My local Starbucks charges me $2.15 pre-tax for said cup. That means the mark-up on my tall cup of drip coffee is about 12 times what it cost to make my coffee.

Starbucks makes more money on coffee than tea using these numbers, but tea still has a high enough margin to be worth it for the company. It's also likely that selling high-end tea opens Starbucks up to non-coffee-drinking customers.

Tea is of worldwide importance

Diversifying its brand is a smart move for Starbucks, and tea is a natural thought as a beverage alternative to coffee. It attracts a different customer, and is a simple way to retain visitors who regularly buy coffee but are searching for something different.

Additionally, the U.S. tea market has displayed steady growth over the last two decades. "The tea industry ... has seen the total wholesale value of tea sold in the USA grow from under $2 billion to well over $10 billion today," according to the 2013 State of the Industry report by Teausa.com. Outside the U.S., of course, is a far larger tea market, valued at about $90 billion, according to Starbucks CEO Howard Schultz.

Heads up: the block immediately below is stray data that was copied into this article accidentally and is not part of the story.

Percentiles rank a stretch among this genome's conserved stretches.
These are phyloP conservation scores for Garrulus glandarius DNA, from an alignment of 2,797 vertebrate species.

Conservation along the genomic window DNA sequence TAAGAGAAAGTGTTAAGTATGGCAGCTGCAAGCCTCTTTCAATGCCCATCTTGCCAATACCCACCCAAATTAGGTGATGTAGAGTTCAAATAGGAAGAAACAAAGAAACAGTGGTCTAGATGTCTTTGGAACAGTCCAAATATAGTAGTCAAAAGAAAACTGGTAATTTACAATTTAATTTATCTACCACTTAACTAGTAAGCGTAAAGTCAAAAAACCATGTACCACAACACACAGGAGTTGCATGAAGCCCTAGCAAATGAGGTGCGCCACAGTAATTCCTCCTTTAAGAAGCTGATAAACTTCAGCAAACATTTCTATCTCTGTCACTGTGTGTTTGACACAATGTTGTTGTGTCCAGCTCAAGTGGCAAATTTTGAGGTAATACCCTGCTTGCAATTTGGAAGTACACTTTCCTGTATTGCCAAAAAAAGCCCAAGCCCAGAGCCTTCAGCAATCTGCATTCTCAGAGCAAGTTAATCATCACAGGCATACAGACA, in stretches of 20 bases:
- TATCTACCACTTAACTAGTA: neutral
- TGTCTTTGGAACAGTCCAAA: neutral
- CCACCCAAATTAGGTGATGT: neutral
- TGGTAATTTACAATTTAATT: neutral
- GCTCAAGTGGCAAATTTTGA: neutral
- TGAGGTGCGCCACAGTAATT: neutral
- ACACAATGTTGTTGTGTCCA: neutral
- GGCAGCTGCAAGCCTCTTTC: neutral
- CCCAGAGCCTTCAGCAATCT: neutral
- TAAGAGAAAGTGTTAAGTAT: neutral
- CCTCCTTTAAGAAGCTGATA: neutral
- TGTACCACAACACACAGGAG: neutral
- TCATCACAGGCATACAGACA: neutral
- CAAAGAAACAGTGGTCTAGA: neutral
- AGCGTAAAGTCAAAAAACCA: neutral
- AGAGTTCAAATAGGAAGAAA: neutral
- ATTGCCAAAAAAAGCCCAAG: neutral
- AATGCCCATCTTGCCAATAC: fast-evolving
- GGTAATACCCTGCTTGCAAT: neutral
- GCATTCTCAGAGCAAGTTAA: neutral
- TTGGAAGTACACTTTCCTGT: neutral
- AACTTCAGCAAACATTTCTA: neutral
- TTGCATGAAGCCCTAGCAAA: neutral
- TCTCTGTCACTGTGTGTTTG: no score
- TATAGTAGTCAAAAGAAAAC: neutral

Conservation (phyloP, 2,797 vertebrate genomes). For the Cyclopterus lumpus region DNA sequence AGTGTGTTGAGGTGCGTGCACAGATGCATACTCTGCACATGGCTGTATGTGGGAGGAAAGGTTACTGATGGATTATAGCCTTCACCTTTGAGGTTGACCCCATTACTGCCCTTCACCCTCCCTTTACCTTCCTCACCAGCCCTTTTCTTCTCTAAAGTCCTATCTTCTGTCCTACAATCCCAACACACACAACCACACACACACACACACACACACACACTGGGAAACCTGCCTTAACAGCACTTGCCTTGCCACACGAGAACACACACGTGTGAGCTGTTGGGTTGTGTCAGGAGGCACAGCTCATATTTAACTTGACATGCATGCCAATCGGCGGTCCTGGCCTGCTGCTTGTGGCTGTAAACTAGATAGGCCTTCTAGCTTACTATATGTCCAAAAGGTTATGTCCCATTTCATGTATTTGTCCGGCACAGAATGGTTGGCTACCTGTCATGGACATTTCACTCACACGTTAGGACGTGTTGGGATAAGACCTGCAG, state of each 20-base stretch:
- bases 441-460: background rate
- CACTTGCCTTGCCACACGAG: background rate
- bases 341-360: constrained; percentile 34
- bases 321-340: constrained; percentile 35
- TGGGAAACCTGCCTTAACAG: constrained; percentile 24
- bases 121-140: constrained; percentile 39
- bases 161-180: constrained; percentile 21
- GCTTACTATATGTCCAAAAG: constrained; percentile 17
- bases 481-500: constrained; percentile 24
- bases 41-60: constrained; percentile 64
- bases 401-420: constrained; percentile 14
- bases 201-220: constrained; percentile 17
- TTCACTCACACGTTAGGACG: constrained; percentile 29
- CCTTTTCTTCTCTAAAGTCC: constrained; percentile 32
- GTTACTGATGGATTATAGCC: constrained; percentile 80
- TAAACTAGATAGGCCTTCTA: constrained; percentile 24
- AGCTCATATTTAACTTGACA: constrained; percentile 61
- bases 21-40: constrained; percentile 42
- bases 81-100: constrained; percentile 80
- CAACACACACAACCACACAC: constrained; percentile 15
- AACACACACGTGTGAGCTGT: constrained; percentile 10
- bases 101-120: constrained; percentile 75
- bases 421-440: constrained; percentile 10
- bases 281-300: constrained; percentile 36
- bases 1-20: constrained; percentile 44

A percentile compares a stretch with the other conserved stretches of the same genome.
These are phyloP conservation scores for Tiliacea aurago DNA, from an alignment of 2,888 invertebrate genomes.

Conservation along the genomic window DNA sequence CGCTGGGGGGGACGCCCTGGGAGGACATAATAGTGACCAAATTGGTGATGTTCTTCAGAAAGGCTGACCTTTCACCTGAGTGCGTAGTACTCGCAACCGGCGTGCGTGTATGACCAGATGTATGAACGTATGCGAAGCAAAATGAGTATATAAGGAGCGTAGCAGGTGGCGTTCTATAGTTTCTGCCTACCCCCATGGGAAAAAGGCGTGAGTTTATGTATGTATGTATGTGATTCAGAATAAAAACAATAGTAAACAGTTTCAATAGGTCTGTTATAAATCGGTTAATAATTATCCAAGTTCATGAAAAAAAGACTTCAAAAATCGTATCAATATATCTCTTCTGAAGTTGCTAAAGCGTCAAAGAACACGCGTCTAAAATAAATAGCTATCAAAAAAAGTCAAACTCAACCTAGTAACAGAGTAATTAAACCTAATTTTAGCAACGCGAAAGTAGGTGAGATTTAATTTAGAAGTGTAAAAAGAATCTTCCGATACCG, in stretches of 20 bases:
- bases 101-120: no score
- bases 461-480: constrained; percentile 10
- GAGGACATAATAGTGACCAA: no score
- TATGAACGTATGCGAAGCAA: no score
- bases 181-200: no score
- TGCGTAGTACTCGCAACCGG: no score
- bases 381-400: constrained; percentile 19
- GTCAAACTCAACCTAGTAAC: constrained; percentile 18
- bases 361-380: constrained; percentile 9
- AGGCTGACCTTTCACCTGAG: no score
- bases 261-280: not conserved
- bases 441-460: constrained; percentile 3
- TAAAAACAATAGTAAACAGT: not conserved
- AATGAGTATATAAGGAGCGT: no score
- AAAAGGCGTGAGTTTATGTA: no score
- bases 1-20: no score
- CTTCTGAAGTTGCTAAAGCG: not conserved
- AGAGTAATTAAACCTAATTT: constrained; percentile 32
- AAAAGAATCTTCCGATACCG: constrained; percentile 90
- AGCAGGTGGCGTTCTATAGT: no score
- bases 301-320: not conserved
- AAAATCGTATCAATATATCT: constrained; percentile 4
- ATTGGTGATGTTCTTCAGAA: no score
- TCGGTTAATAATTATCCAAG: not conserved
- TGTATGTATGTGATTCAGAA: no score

Offering a high-quality tea may attract more customers than marketing itself as solely a coffee shop, particularly abroad, as the way coffee is made and consumed varies from culture to culture.

Starbucks has about 3,100 stores abroad, according to the 2013 annual report. The coffee giant conducts only 25% of its business outside the U.S. Alstead has stated that Starbucks wants to increase that number and promoting Teavana teas in-store might be exactly how to capture a bigger market share.

Though coffee drives more revenue for Starbucks, tea will likely draw new customers. Once they are comfortable with the brand, many will return and become repeat customers. In Teavana, Starbucks has found an opportunity to expand beyond the niche it occupies now and broaden the scope of its market share.

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Kate Cimini has no position in any stocks mentioned although she does make use of the Starbucks complimentary wifi every now and again. The Motley Fool recommends Starbucks. The Motley Fool owns shares of Starbucks. Try any of our Foolish newsletter services free for 30 days. We Fools may not all hold the same opinions, but we all believe that considering a diverse range of insights makes us better investors. The Motley Fool has a disclosure policy.